(b) In addition to the procedure prescribed in subdivision (a), an agency shop arrangement between the public agency and a recognized employee organization that has been recognized as the exclusive or majority bargaining agent shall be placed in effect, without a negotiated agreement, upon (1) a signed petition of 30 percent of the employees in the applicable bargaining unit requesting an agency shop agreement and an election to implement an agency fee arrangement, and (2) the approval of a majority of employees who cast ballots and vote in a secret ballot election in favor of the agency shop agreement. The petition may be filed only after the recognized employee organization has requested the public agency to negotiate on an agency shop arrangement and, beginning seven working days after the public agency received this request, the two parties have had 30 calendar days to attempt good faith negotiations in an effort to reach agreement. An election that may not be held more frequently than once a year shall be conducted by the California State Mediation and Conciliation Service in the event that the public agency and the recognized employee organization cannot agree within 10 days from the filing of the petition to select jointly a neutral person or entity to conduct the election. In the event of an agency fee arrangement outside of an agreement that is in effect, the recognized employee organization shall indemnify and hold the public agency harmless against any liability arising from a claim, demand, or other action relating to the public agency’s compliance with the agency fee obligation.
(c) An employee who is a member of a bona fide religion, body, or sect that has historically held conscientious objections to joining or financially supporting public employee organizations shall not be required to join or financially support a public employee organization as a condition of employment. The employee may be required, in lieu of periodic dues, initiation fees, or agency shop fees, to pay sums equal to the dues, initiation fees, or agency shop fees to a nonreligious, nonlabor charitable fund exempt from taxation under Section 501(c)(3) of the Internal Revenue Code, chosen by the employee from a list of at least three of these funds, designated in a memorandum of understanding between the public agency and the public employee organization, or if the memorandum of understanding fails to designate the funds, then to a fund of that type chosen by the employee. Proof of the payments shall be made on a monthly basis to the public agency as a condition of continued exemption from the requirement of financial support to the public employee organization.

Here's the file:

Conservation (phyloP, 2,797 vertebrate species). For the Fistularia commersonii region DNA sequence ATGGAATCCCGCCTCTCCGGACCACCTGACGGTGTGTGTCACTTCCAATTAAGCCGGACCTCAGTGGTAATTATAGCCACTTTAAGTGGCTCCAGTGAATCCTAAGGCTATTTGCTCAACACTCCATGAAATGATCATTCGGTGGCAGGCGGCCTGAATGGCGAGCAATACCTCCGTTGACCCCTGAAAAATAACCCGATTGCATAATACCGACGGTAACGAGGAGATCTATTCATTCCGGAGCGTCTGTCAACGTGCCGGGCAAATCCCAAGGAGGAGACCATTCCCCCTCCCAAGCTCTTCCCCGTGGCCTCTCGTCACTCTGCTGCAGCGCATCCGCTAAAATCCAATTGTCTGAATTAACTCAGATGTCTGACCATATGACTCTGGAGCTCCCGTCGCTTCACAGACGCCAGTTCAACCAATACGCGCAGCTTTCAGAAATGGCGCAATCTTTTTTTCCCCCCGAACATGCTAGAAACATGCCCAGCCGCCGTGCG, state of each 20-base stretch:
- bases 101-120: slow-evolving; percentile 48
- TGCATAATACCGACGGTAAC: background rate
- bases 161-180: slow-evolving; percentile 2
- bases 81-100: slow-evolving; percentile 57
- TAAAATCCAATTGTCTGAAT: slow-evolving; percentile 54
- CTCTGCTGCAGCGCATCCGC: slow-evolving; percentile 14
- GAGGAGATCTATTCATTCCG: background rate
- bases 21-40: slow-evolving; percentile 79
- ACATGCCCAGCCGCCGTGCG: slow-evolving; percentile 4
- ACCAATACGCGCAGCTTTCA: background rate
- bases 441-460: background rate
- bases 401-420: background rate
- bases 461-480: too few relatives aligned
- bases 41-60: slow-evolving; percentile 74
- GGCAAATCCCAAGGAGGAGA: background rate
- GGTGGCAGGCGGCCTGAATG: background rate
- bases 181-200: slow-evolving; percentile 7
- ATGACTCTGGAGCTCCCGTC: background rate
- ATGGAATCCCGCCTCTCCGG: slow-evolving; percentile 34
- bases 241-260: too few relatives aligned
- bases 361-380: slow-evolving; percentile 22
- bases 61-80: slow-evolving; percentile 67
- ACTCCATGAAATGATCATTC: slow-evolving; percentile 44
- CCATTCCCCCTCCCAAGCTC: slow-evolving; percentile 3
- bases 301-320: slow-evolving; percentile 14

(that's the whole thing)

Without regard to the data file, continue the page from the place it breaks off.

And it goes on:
(d) An agency shop provision in a memorandum of understanding that is in effect may be rescinded by a majority vote of all the employees in the unit covered by the memorandum of understanding, provided that: (1) a request for that type of vote is supported by a petition containing the signatures of at least 30 percent of the employees in the unit, (2) the vote is by secret ballot, and (3) the vote may be taken at any time during the term of the memorandum of understanding, but in no event shall there be more than one vote taken during that term. Notwithstanding the above, the public agency and the recognized employee organization may negotiate, and by mutual agreement provide for, an alternative procedure or procedures regarding a vote on an agency shop agreement. The procedures in this subdivision are also applicable to an agency shop agreement placed in effect pursuant to subdivision (b).
(e) An agency shop arrangement shall not apply to management employees.
(f) A recognized employee organization that has agreed to an agency shop provision or is a party to an agency shop arrangement shall keep an adequate itemized record of its financial transactions and shall make available annually, to the public agency with which the agency shop provision was negotiated, and to the employees who are members of the organization, within 60 days after the end of its fiscal year, a detailed written financial report thereof in the form of a balance sheet and an operating statement, certified as to accuracy by its president and treasurer or corresponding principal officer, or by a certified public accountant. An employee organization required to file financial reports under the federal Labor-Management Reporting and Disclosure Act of 1959 (29 U.S.C. Sec. 401 et seq.) covering employees governed by this chapter, or required to file financial reports under Section 3546.5, may satisfy the financial reporting requirement of this section by providing the public agency with a copy of the financial reports.
3503. Representation of members; membership admission and dismissal regulation; right of personal appearance
Recognized employee organizations shall have the right to represent their members in their employment relations with public agencies. Employee organizations may establish reasonable restrictions regarding who may join and may make reasonable provisions for the dismissal of individuals from membership. Nothing in this section shall prohibit any employee from appearing in his own behalf in his employment relations with the public agency.